CAS has partnered with the Missouri Department of Natural Resources, State Parks Division, to perform bird species monitoring on two separate habitat restoration projects at Lake of the Ozarks State Park and at Ha Ha Tonka State Park. CAS is currently working with the Green Belt Land Trust of Mid-Missouri to monitor bird species on two other restoration project sites, one in Columbia (Hinkson Valley Preserve) and the other near Pierpont (Big Sky Preserve) in southern Boone County. These partnerships document the ways in which protecting and improving habitat benefits bird populations, providing another example of environmental stewardship.
CAS volunteers donate many hours to monitor and care for 12 bluebird nest boxes on CANS and the city-owned Bonnie View Nature Sanctuary. The Eastern Bluebird, Missouri’s state bird, has experienced population decline in the past. Extensive nest box programs nationwide have helped to reverse that decline. Monitoring and cleaning the boxes helps prevent predation by non-native species and encourages bluebirds to build additional nests before the summer’s end. This year, CAS provided 90 hours of labor for the love of Missouri’s state bird.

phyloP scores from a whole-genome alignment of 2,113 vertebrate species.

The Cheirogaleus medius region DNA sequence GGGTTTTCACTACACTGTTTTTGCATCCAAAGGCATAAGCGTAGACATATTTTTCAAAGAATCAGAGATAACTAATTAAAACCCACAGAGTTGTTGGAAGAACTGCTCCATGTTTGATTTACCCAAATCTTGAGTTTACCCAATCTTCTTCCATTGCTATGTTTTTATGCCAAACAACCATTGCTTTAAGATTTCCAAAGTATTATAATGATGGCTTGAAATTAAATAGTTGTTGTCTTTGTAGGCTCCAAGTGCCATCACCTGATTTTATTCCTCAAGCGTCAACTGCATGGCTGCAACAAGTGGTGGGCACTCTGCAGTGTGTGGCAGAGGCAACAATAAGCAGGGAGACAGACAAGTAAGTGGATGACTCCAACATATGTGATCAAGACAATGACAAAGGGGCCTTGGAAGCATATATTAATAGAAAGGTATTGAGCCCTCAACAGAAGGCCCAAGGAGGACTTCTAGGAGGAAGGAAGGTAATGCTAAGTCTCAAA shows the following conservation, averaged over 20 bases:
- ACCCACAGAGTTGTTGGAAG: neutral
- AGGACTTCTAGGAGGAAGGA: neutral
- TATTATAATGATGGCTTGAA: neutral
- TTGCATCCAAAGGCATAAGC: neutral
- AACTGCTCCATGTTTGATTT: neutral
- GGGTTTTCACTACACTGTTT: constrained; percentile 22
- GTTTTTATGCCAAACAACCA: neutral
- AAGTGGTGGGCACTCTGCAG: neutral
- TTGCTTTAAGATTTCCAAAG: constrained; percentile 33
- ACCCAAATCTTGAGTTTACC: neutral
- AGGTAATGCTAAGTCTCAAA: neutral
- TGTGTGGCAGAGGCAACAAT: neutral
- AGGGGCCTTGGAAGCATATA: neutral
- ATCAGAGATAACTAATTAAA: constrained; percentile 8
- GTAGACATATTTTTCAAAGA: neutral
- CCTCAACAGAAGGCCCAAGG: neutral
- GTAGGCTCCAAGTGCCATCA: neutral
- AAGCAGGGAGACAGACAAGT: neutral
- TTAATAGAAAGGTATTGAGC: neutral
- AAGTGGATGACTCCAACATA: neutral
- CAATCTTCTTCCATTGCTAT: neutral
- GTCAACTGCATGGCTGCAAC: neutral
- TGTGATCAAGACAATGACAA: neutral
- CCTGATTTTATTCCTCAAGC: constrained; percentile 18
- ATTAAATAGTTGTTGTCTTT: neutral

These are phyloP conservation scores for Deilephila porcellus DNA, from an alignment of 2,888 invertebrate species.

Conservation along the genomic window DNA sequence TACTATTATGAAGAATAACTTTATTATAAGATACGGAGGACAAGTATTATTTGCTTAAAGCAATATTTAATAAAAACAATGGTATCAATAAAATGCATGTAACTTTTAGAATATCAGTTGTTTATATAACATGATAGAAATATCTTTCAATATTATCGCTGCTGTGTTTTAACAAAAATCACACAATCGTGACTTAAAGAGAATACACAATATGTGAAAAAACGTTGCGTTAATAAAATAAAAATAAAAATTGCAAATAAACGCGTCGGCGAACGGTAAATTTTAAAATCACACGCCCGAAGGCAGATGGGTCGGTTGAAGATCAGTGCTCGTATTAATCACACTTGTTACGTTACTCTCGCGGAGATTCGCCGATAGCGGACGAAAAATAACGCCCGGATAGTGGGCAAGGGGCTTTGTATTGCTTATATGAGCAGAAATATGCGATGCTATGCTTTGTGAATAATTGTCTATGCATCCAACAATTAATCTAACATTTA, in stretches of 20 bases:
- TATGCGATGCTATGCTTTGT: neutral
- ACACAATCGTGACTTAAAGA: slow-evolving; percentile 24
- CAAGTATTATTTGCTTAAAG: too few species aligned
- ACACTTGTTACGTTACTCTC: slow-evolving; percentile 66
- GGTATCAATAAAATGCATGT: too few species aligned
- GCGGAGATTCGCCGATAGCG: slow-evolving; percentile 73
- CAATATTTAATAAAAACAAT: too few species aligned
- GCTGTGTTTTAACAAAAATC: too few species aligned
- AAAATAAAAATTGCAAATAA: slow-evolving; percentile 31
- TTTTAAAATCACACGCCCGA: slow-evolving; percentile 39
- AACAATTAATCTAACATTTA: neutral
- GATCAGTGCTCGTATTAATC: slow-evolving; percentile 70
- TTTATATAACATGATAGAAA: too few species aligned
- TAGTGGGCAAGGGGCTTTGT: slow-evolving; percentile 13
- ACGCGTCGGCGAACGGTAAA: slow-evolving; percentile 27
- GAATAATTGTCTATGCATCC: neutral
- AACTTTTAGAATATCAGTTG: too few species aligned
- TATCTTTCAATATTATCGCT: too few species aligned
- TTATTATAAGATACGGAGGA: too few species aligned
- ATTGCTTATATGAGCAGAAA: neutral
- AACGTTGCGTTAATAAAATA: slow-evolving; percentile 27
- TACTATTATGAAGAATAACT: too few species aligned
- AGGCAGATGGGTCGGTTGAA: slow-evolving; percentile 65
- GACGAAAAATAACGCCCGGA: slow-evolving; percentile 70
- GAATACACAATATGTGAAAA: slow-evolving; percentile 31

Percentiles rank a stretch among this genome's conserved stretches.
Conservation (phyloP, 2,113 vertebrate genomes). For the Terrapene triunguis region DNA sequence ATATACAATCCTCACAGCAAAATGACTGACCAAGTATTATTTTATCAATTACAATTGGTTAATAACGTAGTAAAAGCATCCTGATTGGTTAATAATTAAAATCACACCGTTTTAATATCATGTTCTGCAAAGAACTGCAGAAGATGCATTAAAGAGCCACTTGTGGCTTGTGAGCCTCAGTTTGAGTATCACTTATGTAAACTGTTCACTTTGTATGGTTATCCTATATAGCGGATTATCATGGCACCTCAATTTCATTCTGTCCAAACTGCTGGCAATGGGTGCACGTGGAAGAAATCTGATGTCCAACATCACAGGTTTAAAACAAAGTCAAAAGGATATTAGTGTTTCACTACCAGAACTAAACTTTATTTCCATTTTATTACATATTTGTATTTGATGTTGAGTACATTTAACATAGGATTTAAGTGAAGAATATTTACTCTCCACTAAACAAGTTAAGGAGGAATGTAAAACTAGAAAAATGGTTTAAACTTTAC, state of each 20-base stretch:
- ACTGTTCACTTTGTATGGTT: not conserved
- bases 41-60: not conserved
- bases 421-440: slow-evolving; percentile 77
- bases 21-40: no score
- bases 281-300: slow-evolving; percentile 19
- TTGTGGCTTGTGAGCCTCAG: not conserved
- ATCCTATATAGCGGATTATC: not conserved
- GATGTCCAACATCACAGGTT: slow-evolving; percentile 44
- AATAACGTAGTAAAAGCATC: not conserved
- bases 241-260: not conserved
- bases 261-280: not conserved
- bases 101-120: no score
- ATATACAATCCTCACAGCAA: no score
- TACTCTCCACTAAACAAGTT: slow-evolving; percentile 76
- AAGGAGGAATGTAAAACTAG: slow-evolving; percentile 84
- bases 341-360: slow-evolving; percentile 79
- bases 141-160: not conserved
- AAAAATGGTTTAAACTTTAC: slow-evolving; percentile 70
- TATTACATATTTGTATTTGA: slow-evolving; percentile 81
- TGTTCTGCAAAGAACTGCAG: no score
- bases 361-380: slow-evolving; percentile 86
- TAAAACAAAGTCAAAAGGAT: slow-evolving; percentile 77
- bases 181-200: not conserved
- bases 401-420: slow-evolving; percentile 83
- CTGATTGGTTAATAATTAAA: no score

CAS organizes educational programs and bird-watching field trips that are open to the public. The goal of these activities is to foster environmental stewardship by helping the public to see, enjoy, and appreciate the benefits of protecting nature.
In partnership with the Columbia Public Library, CAS offers “Birdwise” programs for children 8 to 15 years old and their parents. The series of three programs, first offered in the fall of 2017, helps participants learn to identify common Missouri birds by developing their observation skills and using field guides. The Birdwise programs will be repeated in the spring of 2018, and a similar series for adults is in the planning stages.
CAS volunteers also have given “bird talks” to nursing home residents, garden clubs, and other groups. These presentations promote an appreciation of birds and nature, which encourages their protection and improves the lives of local citizens.
All of the activities, projects, and sponsorships that the Columbia Audubon Society engages in are designed to restore and protect our environment and to provide educational opportunities that create connections to the world around us. CAS believes that its efforts will ultimately inspire in others a deeper appreciation of the complex and interrelated systems that all species, including humans, depend on for their survival.
This is environmental stewardship in action.